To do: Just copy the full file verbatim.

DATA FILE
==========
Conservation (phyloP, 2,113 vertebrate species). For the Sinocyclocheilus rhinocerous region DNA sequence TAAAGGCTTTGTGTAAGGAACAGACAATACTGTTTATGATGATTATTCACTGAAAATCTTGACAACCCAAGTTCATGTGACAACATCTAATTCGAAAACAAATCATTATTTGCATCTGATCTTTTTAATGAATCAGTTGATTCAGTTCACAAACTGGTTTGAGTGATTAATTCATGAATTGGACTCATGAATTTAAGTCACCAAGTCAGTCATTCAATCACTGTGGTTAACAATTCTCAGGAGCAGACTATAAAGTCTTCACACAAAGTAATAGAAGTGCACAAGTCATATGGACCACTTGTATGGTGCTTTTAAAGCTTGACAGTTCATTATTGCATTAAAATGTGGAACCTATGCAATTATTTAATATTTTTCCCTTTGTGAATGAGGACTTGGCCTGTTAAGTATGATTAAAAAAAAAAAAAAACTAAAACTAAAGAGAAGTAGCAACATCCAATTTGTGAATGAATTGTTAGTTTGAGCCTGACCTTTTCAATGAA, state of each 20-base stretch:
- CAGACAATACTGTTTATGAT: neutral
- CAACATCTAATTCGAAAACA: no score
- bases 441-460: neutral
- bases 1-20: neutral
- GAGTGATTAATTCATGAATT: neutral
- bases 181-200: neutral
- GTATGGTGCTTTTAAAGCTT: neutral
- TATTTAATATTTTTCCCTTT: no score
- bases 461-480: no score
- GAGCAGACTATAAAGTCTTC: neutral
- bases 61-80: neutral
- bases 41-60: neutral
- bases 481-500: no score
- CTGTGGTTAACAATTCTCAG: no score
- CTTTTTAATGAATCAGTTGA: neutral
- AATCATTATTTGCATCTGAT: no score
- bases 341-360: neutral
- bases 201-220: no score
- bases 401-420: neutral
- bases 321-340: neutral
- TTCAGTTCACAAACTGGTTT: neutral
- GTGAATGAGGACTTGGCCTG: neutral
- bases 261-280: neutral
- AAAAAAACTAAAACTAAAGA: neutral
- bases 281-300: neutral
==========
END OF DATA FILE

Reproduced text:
Conservation (phyloP, 2,113 vertebrate species). For the Sinocyclocheilus rhinocerous region DNA sequence TAAAGGCTTTGTGTAAGGAACAGACAATACTGTTTATGATGATTATTCACTGAAAATCTTGACAACCCAAGTTCATGTGACAACATCTAATTCGAAAACAAATCATTATTTGCATCTGATCTTTTTAATGAATCAGTTGATTCAGTTCACAAACTGGTTTGAGTGATTAATTCATGAATTGGACTCATGAATTTAAGTCACCAAGTCAGTCATTCAATCACTGTGGTTAACAATTCTCAGGAGCAGACTATAAAGTCTTCACACAAAGTAATAGAAGTGCACAAGTCATATGGACCACTTGTATGGTGCTTTTAAAGCTTGACAGTTCATTATTGCATTAAAATGTGGAACCTATGCAATTATTTAATATTTTTCCCTTTGTGAATGAGGACTTGGCCTGTTAAGTATGATTAAAAAAAAAAAAAAACTAAAACTAAAGAGAAGTAGCAACATCCAATTTGTGAATGAATTGTTAGTTTGAGCCTGACCTTTTCAATGAA, state of each 20-base stretch:
- CAGACAATACTGTTTATGAT: neutral
- CAACATCTAATTCGAAAACA: no score
- bases 441-460: neutral
- bases 1-20: neutral
- GAGTGATTAATTCATGAATT: neutral
- bases 181-200: neutral
- GTATGGTGCTTTTAAAGCTT: neutral
- TATTTAATATTTTTCCCTTT: no score
- bases 461-480: no score
- GAGCAGACTATAAAGTCTTC: neutral
- bases 61-80: neutral
- bases 41-60: neutral
- bases 481-500: no score
- CTGTGGTTAACAATTCTCAG: no score
- CTTTTTAATGAATCAGTTGA: neutral
- AATCATTATTTGCATCTGAT: no score
- bases 341-360: neutral
- bases 201-220: no score
- bases 401-420: neutral
- bases 321-340: neutral
- TTCAGTTCACAAACTGGTTT: neutral
- GTGAATGAGGACTTGGCCTG: neutral
- bases 261-280: neutral
- AAAAAAACTAAAACTAAAGA: neutral
- bases 281-300: neutral